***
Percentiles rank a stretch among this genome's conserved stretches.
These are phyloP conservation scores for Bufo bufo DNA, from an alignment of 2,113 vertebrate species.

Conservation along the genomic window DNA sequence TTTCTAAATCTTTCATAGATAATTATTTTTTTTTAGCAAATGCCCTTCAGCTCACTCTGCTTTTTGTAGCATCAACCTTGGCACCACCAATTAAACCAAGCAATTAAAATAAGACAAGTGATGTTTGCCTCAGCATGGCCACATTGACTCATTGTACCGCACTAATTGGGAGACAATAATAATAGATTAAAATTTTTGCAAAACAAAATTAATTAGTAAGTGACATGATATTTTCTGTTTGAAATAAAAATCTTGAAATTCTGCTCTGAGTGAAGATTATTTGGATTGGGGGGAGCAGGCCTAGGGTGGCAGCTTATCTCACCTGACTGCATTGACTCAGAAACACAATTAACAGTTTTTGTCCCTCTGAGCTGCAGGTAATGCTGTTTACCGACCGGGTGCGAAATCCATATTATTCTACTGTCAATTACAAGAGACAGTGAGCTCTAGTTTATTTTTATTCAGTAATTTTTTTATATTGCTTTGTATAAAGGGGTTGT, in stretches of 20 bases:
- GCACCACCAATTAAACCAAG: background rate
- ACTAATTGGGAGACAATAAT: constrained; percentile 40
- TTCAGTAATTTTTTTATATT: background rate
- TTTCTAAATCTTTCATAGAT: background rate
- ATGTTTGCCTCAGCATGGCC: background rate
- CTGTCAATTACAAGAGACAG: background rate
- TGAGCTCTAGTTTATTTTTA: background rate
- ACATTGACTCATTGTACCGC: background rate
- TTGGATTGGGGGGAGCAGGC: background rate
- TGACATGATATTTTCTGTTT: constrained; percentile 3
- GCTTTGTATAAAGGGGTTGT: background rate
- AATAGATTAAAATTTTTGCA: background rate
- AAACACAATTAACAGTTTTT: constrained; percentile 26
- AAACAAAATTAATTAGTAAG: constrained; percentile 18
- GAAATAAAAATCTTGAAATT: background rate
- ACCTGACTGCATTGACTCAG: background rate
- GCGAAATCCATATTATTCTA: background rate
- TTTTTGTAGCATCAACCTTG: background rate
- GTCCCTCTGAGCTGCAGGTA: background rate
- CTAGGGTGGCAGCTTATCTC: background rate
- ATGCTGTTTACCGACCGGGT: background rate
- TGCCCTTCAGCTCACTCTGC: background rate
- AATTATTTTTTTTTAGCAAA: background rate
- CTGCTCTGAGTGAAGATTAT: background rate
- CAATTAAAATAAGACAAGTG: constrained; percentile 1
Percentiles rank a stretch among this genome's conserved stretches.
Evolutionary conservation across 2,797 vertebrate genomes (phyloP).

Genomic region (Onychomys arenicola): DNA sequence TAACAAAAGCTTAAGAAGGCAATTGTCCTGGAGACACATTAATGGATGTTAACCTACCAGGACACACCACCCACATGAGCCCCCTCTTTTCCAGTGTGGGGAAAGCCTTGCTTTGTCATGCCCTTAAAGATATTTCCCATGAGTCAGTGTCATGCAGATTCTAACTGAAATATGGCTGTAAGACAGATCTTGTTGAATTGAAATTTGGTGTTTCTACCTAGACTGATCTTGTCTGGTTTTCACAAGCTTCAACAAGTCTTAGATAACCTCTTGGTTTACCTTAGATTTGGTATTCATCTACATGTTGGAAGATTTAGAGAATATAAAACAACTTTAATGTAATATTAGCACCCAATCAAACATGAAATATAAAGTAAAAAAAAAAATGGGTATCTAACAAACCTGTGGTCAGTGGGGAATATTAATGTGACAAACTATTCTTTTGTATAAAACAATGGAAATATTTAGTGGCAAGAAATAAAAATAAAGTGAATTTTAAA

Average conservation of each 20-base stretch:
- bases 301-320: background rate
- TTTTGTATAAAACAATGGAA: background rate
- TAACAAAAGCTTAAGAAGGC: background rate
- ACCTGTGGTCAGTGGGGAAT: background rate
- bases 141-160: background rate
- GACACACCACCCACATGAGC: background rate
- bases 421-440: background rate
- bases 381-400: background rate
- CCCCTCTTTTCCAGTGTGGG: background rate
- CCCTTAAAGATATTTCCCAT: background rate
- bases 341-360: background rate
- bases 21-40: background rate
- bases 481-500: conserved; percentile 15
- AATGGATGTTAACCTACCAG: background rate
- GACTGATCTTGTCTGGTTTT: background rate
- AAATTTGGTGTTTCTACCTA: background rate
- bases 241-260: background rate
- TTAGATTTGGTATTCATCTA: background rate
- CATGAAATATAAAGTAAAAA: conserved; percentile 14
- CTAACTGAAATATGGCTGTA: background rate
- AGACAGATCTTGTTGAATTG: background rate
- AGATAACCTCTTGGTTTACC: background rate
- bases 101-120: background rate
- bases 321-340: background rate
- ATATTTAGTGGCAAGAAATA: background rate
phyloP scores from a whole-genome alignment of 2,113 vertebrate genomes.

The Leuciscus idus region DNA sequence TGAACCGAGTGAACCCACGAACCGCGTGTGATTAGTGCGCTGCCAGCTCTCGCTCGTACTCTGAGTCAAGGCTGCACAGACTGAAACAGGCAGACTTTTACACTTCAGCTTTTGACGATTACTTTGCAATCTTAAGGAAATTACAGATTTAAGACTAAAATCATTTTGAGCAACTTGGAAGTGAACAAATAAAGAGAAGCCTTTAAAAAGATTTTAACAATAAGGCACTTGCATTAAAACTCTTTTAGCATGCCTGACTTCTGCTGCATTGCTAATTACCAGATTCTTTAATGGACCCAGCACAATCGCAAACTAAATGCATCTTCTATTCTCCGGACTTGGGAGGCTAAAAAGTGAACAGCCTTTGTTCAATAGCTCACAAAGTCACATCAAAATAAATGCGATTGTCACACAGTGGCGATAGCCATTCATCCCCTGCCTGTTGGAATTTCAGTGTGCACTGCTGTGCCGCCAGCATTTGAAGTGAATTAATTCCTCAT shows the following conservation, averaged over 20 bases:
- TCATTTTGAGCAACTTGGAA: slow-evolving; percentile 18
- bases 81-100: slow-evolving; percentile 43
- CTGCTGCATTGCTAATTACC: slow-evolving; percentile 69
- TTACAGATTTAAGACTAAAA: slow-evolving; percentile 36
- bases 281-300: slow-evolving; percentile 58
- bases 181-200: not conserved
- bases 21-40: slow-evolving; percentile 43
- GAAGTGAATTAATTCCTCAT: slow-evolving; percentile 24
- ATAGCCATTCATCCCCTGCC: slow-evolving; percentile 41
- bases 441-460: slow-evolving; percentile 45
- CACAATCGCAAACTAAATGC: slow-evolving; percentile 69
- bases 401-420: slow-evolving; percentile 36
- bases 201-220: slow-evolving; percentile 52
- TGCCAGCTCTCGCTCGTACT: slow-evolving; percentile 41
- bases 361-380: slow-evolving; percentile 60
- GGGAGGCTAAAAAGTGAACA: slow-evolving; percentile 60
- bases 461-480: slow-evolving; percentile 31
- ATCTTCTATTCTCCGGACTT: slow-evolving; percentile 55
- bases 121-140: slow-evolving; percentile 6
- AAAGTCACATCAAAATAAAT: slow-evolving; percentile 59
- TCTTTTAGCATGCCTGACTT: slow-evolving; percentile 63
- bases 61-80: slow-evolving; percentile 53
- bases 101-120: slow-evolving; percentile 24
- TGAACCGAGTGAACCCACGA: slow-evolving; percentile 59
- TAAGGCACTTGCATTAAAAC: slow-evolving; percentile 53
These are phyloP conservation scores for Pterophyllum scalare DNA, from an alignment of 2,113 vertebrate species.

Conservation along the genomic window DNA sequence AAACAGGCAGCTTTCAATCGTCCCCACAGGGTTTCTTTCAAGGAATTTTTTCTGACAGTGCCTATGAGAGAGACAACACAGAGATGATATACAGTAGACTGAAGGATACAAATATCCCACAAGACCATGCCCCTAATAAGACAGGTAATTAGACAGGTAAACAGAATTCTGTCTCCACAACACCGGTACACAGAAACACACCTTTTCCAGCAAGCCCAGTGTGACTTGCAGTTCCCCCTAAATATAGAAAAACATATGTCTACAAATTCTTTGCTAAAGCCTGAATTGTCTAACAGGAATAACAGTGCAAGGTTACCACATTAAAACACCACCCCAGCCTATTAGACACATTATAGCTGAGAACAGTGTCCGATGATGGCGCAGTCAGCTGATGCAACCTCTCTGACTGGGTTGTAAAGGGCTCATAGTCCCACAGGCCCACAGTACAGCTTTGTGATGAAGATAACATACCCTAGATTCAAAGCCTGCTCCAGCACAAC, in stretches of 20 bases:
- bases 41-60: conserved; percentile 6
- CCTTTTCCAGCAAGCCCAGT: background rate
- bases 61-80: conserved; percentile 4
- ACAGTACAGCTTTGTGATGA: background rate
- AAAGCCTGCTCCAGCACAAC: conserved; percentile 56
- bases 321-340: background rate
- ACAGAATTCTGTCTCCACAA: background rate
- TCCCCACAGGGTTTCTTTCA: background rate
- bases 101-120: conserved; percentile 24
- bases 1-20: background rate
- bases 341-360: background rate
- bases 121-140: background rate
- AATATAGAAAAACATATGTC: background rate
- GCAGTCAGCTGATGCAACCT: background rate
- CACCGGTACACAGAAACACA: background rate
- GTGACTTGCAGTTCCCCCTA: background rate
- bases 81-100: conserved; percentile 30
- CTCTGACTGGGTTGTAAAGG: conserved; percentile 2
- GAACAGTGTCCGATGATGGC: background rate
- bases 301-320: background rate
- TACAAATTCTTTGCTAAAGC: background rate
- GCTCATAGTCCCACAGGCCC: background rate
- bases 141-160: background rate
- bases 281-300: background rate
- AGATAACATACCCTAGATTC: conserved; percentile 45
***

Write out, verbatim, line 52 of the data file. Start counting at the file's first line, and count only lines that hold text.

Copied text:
- CTAACTGAAATATGGCTGTA: background rate